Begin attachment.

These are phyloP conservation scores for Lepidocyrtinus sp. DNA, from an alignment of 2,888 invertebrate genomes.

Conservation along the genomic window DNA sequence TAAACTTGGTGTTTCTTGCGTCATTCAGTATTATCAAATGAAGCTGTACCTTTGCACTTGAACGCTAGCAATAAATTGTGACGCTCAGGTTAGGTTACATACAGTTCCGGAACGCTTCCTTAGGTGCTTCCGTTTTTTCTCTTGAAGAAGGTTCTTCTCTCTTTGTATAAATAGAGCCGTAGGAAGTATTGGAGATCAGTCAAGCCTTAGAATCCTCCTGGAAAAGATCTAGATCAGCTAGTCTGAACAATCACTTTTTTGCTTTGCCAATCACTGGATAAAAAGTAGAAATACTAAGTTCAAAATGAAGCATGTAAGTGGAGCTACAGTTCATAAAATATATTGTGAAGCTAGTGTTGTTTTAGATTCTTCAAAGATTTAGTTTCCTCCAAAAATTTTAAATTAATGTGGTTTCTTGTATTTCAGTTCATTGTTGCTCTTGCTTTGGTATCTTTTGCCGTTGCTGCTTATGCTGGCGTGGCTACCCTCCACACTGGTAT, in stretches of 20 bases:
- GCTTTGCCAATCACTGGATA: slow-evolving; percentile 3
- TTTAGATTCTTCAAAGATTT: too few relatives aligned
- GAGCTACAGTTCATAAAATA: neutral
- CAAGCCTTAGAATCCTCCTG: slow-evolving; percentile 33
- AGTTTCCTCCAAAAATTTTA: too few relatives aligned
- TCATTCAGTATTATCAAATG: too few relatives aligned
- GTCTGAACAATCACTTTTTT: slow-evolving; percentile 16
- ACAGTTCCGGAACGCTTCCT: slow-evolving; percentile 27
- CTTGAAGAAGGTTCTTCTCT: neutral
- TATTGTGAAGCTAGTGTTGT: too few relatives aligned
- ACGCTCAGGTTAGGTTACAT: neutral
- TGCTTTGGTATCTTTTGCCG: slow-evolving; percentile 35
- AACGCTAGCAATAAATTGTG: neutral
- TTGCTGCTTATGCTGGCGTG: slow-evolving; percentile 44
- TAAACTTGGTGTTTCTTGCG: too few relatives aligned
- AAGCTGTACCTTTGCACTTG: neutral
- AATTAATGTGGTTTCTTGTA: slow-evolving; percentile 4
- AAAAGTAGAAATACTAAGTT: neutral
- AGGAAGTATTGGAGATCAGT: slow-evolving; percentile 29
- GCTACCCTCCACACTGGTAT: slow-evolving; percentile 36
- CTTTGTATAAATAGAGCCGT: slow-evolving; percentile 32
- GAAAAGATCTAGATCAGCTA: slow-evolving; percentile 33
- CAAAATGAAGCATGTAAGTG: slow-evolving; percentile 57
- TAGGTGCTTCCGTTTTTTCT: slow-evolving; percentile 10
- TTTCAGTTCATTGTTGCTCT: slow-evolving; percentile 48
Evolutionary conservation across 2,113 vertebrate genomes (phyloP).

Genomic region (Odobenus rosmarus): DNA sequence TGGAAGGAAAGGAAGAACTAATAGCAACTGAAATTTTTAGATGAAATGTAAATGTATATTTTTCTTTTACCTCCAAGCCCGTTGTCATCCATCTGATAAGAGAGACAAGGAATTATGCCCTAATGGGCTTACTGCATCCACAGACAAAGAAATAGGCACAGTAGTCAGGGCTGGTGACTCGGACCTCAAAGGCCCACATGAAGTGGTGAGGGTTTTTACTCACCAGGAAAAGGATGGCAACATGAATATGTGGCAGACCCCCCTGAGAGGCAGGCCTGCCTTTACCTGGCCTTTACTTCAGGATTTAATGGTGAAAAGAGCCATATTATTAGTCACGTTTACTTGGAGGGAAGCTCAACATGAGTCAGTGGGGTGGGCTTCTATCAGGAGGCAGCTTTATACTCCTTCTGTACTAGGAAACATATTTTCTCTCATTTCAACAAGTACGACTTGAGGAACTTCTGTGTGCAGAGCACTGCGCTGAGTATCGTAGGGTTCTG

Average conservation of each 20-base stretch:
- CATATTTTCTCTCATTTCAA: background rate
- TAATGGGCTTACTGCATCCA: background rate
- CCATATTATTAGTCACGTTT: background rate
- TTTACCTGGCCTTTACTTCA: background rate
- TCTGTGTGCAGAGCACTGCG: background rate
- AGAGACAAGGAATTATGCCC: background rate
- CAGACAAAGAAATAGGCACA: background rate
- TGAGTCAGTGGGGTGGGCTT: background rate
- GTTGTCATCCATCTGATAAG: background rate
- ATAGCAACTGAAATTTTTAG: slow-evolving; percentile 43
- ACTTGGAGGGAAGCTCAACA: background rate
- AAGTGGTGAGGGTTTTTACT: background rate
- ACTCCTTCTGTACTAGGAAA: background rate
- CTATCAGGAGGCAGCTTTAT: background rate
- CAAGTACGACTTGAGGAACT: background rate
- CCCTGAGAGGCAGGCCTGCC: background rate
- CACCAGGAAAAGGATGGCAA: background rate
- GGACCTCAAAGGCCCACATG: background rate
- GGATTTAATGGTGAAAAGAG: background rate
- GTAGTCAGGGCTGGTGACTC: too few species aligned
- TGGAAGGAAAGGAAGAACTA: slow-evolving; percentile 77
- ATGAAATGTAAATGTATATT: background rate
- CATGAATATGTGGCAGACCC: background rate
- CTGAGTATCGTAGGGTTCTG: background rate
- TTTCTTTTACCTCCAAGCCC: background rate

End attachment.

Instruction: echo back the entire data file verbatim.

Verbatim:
These are phyloP conservation scores for Lepidocyrtinus sp. DNA, from an alignment of 2,888 invertebrate genomes.

Conservation along the genomic window DNA sequence TAAACTTGGTGTTTCTTGCGTCATTCAGTATTATCAAATGAAGCTGTACCTTTGCACTTGAACGCTAGCAATAAATTGTGACGCTCAGGTTAGGTTACATACAGTTCCGGAACGCTTCCTTAGGTGCTTCCGTTTTTTCTCTTGAAGAAGGTTCTTCTCTCTTTGTATAAATAGAGCCGTAGGAAGTATTGGAGATCAGTCAAGCCTTAGAATCCTCCTGGAAAAGATCTAGATCAGCTAGTCTGAACAATCACTTTTTTGCTTTGCCAATCACTGGATAAAAAGTAGAAATACTAAGTTCAAAATGAAGCATGTAAGTGGAGCTACAGTTCATAAAATATATTGTGAAGCTAGTGTTGTTTTAGATTCTTCAAAGATTTAGTTTCCTCCAAAAATTTTAAATTAATGTGGTTTCTTGTATTTCAGTTCATTGTTGCTCTTGCTTTGGTATCTTTTGCCGTTGCTGCTTATGCTGGCGTGGCTACCCTCCACACTGGTAT, in stretches of 20 bases:
- GCTTTGCCAATCACTGGATA: slow-evolving; percentile 3
- TTTAGATTCTTCAAAGATTT: too few relatives aligned
- GAGCTACAGTTCATAAAATA: neutral
- CAAGCCTTAGAATCCTCCTG: slow-evolving; percentile 33
- AGTTTCCTCCAAAAATTTTA: too few relatives aligned
- TCATTCAGTATTATCAAATG: too few relatives aligned
- GTCTGAACAATCACTTTTTT: slow-evolving; percentile 16
- ACAGTTCCGGAACGCTTCCT: slow-evolving; percentile 27
- CTTGAAGAAGGTTCTTCTCT: neutral
- TATTGTGAAGCTAGTGTTGT: too few relatives aligned
- ACGCTCAGGTTAGGTTACAT: neutral
- TGCTTTGGTATCTTTTGCCG: slow-evolving; percentile 35
- AACGCTAGCAATAAATTGTG: neutral
- TTGCTGCTTATGCTGGCGTG: slow-evolving; percentile 44
- TAAACTTGGTGTTTCTTGCG: too few relatives aligned
- AAGCTGTACCTTTGCACTTG: neutral
- AATTAATGTGGTTTCTTGTA: slow-evolving; percentile 4
- AAAAGTAGAAATACTAAGTT: neutral
- AGGAAGTATTGGAGATCAGT: slow-evolving; percentile 29
- GCTACCCTCCACACTGGTAT: slow-evolving; percentile 36
- CTTTGTATAAATAGAGCCGT: slow-evolving; percentile 32
- GAAAAGATCTAGATCAGCTA: slow-evolving; percentile 33
- CAAAATGAAGCATGTAAGTG: slow-evolving; percentile 57
- TAGGTGCTTCCGTTTTTTCT: slow-evolving; percentile 10
- TTTCAGTTCATTGTTGCTCT: slow-evolving; percentile 48
Evolutionary conservation across 2,113 vertebrate genomes (phyloP).

Genomic region (Odobenus rosmarus): DNA sequence TGGAAGGAAAGGAAGAACTAATAGCAACTGAAATTTTTAGATGAAATGTAAATGTATATTTTTCTTTTACCTCCAAGCCCGTTGTCATCCATCTGATAAGAGAGACAAGGAATTATGCCCTAATGGGCTTACTGCATCCACAGACAAAGAAATAGGCACAGTAGTCAGGGCTGGTGACTCGGACCTCAAAGGCCCACATGAAGTGGTGAGGGTTTTTACTCACCAGGAAAAGGATGGCAACATGAATATGTGGCAGACCCCCCTGAGAGGCAGGCCTGCCTTTACCTGGCCTTTACTTCAGGATTTAATGGTGAAAAGAGCCATATTATTAGTCACGTTTACTTGGAGGGAAGCTCAACATGAGTCAGTGGGGTGGGCTTCTATCAGGAGGCAGCTTTATACTCCTTCTGTACTAGGAAACATATTTTCTCTCATTTCAACAAGTACGACTTGAGGAACTTCTGTGTGCAGAGCACTGCGCTGAGTATCGTAGGGTTCTG

Average conservation of each 20-base stretch:
- CATATTTTCTCTCATTTCAA: background rate
- TAATGGGCTTACTGCATCCA: background rate
- CCATATTATTAGTCACGTTT: background rate
- TTTACCTGGCCTTTACTTCA: background rate
- TCTGTGTGCAGAGCACTGCG: background rate
- AGAGACAAGGAATTATGCCC: background rate
- CAGACAAAGAAATAGGCACA: background rate
- TGAGTCAGTGGGGTGGGCTT: background rate
- GTTGTCATCCATCTGATAAG: background rate
- ATAGCAACTGAAATTTTTAG: slow-evolving; percentile 43
- ACTTGGAGGGAAGCTCAACA: background rate
- AAGTGGTGAGGGTTTTTACT: background rate
- ACTCCTTCTGTACTAGGAAA: background rate
- CTATCAGGAGGCAGCTTTAT: background rate
- CAAGTACGACTTGAGGAACT: background rate
- CCCTGAGAGGCAGGCCTGCC: background rate
- CACCAGGAAAAGGATGGCAA: background rate
- GGACCTCAAAGGCCCACATG: background rate
- GGATTTAATGGTGAAAAGAG: background rate
- GTAGTCAGGGCTGGTGACTC: too few species aligned
- TGGAAGGAAAGGAAGAACTA: slow-evolving; percentile 77
- ATGAAATGTAAATGTATATT: background rate
- CATGAATATGTGGCAGACCC: background rate
- CTGAGTATCGTAGGGTTCTG: background rate
- TTTCTTTTACCTCCAAGCCC: background rate